anthropological


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an·thro·pol·o·gy

 (ăn′thrə-pŏl′ə-jē)
n.
1. The scientific study of the origin, the behavior, and the physical, social, and cultural development of humans.
2. That part of Christian theology concerning the genesis, nature, and future of humans, especially as contrasted with the nature of God: "changing the church's anthropology to include more positive images of women" (Priscilla Hart).

an′thro·po·log′i·cal (-pə-lŏj′ĭ-kəl), an′thro·po·log′ic (-ĭk) adj.
an′thro·po·log′i·cal·ly adv.
an′thro·pol′o·gist n.
American Heritage® Dictionary of the English Language, Fifth Edition. Copyright © 2016 by Houghton Mifflin Harcourt Publishing Company. Published by Houghton Mifflin Harcourt Publishing Company. All rights reserved.
ThesaurusAntonymsRelated WordsSynonymsLegend:
Adj.1.anthropological - of or concerned with the science of anthropologyanthropological - of or concerned with the science of anthropology; "anthropological studies"
Based on WordNet 3.0, Farlex clipart collection. © 2003-2012 Princeton University, Farlex Inc.
Translations
خاص بِعِلْم الإنْسان
antropologický
embertani
mannfræîilegur
antropologický
insanbilimsel

anthropological

[ˌænθrəpəˈlɒdʒikəl] ADJantropológico
Collins Spanish Dictionary - Complete and Unabridged 8th Edition 2005 © William Collins Sons & Co. Ltd. 1971, 1988 © HarperCollins Publishers 1992, 1993, 1996, 1997, 2000, 2003, 2005

anthropological

[ˌænθrəpəˈlɒdʒɪkəl] adjanthropologique
Collins English/French Electronic Resource. © HarperCollins Publishers 2005

anthropological

Collins German Dictionary – Complete and Unabridged 7th Edition 2005. © William Collins Sons & Co. Ltd. 1980 © HarperCollins Publishers 1991, 1997, 1999, 2004, 2005, 2007

anthropological

[ˌænθrəpəˈlɒdʒɪkl] adjantropologico/a
Collins Italian Dictionary 1st Edition © HarperCollins Publishers 1995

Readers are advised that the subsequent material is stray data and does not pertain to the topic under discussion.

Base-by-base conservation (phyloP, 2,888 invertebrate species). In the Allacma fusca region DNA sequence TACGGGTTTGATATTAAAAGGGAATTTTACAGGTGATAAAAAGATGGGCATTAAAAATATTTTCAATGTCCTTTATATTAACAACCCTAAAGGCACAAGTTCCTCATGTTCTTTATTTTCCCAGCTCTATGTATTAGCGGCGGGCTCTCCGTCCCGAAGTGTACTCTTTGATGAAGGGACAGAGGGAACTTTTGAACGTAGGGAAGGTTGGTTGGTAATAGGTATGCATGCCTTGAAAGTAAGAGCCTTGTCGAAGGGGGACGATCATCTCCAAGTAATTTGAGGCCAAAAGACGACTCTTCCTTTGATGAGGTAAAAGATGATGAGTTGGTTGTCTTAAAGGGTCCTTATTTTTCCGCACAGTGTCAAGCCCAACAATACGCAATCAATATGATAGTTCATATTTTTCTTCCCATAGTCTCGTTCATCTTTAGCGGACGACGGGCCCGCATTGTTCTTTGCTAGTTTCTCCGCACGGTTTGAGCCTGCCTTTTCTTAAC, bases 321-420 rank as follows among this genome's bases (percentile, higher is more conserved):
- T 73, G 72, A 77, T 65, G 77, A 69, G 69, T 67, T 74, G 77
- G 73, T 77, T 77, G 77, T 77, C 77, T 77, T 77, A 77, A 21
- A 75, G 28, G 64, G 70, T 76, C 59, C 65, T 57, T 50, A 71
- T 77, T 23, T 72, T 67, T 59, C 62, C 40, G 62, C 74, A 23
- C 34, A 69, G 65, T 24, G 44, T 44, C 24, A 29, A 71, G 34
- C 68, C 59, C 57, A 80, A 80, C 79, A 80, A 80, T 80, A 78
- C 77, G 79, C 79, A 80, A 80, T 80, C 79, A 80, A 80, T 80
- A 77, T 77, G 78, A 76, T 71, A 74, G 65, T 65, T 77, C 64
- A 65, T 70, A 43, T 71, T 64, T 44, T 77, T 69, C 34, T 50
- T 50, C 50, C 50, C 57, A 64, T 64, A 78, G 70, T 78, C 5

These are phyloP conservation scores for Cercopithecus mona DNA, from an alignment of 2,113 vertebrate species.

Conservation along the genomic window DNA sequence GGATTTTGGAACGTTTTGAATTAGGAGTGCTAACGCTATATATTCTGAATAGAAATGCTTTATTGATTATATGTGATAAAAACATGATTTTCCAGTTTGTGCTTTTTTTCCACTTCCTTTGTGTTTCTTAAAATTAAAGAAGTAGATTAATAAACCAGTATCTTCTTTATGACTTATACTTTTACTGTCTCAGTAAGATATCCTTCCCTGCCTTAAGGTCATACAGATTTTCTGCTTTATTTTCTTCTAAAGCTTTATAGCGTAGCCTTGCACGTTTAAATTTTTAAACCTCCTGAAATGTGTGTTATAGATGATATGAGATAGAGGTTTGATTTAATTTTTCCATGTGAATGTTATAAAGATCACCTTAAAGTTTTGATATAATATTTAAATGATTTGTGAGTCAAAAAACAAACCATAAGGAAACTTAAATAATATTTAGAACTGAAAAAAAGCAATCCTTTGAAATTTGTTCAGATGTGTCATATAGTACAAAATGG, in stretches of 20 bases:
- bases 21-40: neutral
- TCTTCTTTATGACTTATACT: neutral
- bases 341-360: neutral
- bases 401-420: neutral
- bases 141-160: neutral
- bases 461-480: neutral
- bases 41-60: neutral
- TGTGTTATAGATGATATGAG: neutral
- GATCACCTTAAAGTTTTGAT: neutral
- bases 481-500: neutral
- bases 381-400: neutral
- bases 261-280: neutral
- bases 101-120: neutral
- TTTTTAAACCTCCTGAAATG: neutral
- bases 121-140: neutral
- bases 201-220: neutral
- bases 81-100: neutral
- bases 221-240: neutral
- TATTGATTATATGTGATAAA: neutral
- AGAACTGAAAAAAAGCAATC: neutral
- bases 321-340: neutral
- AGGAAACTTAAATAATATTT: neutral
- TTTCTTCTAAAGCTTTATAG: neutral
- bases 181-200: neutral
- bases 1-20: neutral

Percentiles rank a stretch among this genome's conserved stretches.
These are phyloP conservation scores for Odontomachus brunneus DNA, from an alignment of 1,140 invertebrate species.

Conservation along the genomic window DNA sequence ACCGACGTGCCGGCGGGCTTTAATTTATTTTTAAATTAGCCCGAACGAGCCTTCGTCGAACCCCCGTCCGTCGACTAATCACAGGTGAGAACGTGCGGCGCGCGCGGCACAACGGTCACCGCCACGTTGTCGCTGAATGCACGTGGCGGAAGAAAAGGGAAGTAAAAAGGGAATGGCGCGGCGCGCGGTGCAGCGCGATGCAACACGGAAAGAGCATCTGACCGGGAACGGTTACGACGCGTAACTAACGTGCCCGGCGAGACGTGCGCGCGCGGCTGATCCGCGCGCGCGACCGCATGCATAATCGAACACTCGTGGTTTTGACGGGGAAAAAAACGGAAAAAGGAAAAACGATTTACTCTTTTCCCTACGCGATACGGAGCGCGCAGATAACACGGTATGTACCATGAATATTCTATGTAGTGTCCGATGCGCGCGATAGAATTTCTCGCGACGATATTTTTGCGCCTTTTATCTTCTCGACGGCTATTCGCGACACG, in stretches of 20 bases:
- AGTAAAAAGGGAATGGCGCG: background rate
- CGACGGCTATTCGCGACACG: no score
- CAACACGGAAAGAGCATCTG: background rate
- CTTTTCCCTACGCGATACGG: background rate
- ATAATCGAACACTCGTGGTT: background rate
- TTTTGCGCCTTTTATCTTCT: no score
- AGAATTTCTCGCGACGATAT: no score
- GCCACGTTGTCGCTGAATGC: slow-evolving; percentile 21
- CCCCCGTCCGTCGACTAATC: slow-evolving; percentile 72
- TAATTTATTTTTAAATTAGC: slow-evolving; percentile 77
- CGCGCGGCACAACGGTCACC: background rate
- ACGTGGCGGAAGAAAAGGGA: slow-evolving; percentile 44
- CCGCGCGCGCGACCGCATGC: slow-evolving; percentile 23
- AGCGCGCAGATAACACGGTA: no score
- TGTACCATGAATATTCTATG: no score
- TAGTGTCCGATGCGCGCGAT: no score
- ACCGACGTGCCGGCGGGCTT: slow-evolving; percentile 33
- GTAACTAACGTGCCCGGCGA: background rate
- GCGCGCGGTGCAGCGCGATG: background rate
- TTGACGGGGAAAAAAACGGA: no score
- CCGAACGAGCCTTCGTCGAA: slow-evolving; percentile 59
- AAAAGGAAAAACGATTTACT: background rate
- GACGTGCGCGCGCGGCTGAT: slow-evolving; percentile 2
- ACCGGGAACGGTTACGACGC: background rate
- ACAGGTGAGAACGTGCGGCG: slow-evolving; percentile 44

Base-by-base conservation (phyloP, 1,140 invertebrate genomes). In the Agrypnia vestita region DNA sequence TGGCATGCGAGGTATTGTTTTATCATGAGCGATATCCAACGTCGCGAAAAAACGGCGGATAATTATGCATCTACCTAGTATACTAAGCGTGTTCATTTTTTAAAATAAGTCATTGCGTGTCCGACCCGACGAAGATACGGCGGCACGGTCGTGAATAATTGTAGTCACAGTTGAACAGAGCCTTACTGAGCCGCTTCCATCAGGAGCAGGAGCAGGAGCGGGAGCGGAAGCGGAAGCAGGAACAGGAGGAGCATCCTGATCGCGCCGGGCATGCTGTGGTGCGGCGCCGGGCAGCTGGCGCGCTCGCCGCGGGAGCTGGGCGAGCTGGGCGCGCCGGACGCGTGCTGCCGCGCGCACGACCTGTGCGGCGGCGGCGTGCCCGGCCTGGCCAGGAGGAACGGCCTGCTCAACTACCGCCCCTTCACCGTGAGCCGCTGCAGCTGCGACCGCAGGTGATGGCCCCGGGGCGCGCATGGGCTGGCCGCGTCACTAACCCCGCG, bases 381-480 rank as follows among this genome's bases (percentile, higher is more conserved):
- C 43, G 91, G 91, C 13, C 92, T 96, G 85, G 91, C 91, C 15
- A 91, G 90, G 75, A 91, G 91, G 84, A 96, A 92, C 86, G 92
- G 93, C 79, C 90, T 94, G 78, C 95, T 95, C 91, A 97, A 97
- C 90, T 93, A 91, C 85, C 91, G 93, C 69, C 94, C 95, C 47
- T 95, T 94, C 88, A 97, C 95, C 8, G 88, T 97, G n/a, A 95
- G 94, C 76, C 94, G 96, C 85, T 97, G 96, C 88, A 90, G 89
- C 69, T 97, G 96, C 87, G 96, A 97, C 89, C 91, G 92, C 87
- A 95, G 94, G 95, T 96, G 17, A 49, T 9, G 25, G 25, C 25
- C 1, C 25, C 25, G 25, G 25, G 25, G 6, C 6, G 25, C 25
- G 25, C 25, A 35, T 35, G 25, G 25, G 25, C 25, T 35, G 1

anthropology

(ӕnθrəˈpolədʒi) noun
the study of human society, customs, beliefs etc.
anthropoˈlogical (-ˈlo-) adjective
ˌanthroˈpologist noun
Kernerman English Multilingual Dictionary © 2006-2013 K Dictionaries Ltd.
References in classic literature ?
A cast of your skull, sir, until the original is available, would be an ornament to any anthropological museum.
The study is then completed by a much more anthropological fourth chapter that examines the place and role of youths, the deceased, masks, and executions in the context of the Carnival/Lent season.
Anthropological Literature will be updated quarterly with approximately 2000 new citations.
Finally, a seam of anthropological scholarship on burial practices offers exquisitely detailed portraits of bereavement at the household and community level.
They are intended as windows to the research process that would enable readers to accompany her on the anthropological quest.
This reflection is interwoven with a critical examination of many written works and their authors, of the postmodernist influence on fieldwork, of social change and development, of the limits of anthropological understanding, of psychoanalysis and sociobiology, as well as of himself as a `born eclectic' who is happiest with ethnography and hypotheses deriving from ethnographic comparison.
Revisions to the American Anthropological AssociationAEs code of ethics over a three year period serve as an extended example of the challenges of applying ethical principles in the social sciences research.
Among the topics are the ontogeny of an anthropological epistemology in 18th-century Scotland, changing modern institutional forms (disciplines and nation states), an Afro-Brazilian theory of the creative process, intersubjectivity as epistemology, the all-or-nothing syndrome and the human condition, and perspectives from Africa on epistemology and ethics.
Thomas proposes that the time has come to focus instead on Cook's anthropological and scientific contributions.
Thus what began as an anti-imperialistic anthropological and historiographical romanticizing of native male Americans has been to some degree converted into a gay view that the large majority of those who became berdaches, in Will Roscoe's words, "did so entirely of their own volition." Indeed, Roscoe assures his readers that "most recent works see the berdaches not as passive but as agents, with free will." (11)